I looked in the mirror this morning, and told myself, "You're going to be 24 soon." A face blinked back, scruffy and sleepy, not seeming to grasp this simple concept. I repeated it again. "You're going to be 24 soon. Mid-twenties." The face got wide-eyed, as if to say, "But! I was just 21 yesterday, and 18 the day before that." I shrugged, then looked myself up and down, noting physical improvements I wanted to make; toning here, muscle there. I'm faced constantly with the feeling that I haven't really grown up, never have, never will - I think a part of me believes if I shape myself into more of an "adult" body the status might follow, as if the ability to do a hundred chinups with a single arm is intimately tied to maturity and responsibility. My only consolation is that I'm not alone in wondering when I'm supposed to feel "ready" for the world:
There is no such thing, the older you get the more you find out everyone is just faking it.Oh, how I hope that's true; even though it would mean I can't shake the feeling, it would hurt less to be in some good company.
I was accepted to CSUCI for the spring semester; hardly a surprise, not because of my own scholastic achievements but because pretty much anyone in this county can attend provided they possess a signature. I won't be accepting congratulations for beginning something I should have finished years ago, either - when I get my Master's, then maybe we can have a little shindig.
I didn't cry when Obama won. I didn't riot, or holler out the window. It's hard to get worked up about something you've been predicting for months, regardless of how much you want it to happen. He wasn't my first choice, which does take away some of the excitement, but I do believe him to be the best one for this stage of the game. My main concern is that we're too far into the rabbit hole for any one man, any one term, to see us through it. The most we can hope for is 4 years of slowly undoing damage, righting wrongs, and building a climate of change for the next candidate (or maybe the same one, who knows) to actually take us in the right direction.
Of course, the main reason I was not as buoyed by the election was that in the very same night, the world darkened considerably. I've always been proud to be a Californian, and I identify personally with that designation - a foolish decision, perhaps, considering we host rural and fundamentalist populations equal in their ignorance and intolerance to any backwater glade in the South or Midwest. It was these examples of medieval thinking that asserted themselves on November 4th, relegating our gay friends and neighbors to second-class citizens. I'm especially perplexed by the large bloc of African-American voters who, while achieving an historic victory, nevertheless shamed themselves by pushing another minority to the back of the bus. It's not just them, either - the various churches that urged their parishes to "do the right thing," the people who voted for change with one pen stroke and senseless discrimination with the next - the whole thing sends me into a vitriolic spiral of rage and depression, and I won't be speaking any more about it.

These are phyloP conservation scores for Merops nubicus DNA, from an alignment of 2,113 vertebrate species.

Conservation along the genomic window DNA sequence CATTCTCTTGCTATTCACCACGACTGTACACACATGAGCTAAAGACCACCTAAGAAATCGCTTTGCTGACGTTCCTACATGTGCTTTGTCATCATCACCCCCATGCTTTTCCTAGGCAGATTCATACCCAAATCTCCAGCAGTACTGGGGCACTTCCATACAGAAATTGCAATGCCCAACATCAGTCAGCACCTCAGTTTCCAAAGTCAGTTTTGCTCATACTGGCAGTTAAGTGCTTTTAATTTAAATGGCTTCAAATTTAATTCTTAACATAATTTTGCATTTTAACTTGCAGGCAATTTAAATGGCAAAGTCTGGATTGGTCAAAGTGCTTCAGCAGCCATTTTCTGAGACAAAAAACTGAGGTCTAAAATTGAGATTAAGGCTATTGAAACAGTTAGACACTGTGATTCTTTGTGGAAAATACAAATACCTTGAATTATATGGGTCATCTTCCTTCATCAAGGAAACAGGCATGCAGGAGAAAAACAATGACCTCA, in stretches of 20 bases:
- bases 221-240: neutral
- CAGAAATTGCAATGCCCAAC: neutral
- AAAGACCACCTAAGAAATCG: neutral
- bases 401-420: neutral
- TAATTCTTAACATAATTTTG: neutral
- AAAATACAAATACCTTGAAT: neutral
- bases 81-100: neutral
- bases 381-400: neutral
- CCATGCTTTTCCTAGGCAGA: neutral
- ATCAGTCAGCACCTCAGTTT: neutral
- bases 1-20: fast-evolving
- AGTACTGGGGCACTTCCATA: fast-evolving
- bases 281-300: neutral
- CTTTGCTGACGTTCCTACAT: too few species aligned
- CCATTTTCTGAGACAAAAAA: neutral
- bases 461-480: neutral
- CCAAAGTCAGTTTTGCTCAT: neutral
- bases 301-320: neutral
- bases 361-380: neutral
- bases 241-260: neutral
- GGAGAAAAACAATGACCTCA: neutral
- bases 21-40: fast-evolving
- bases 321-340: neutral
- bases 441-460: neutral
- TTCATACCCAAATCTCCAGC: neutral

I'm starting to take a little more control of my financial situation - I'd like to claim it as a sign of maturity, but budgeting to the penny is really the only way I can afford to provide Christmas gifts as well as eat and drive. I'm hoping it's a trend I can continue into the new year, hopefully dragging my endebted ass kicking and screaming all the way to a half-decent credit score.
I feel like I have more to write. But the urge has passed and I should probably get back to work.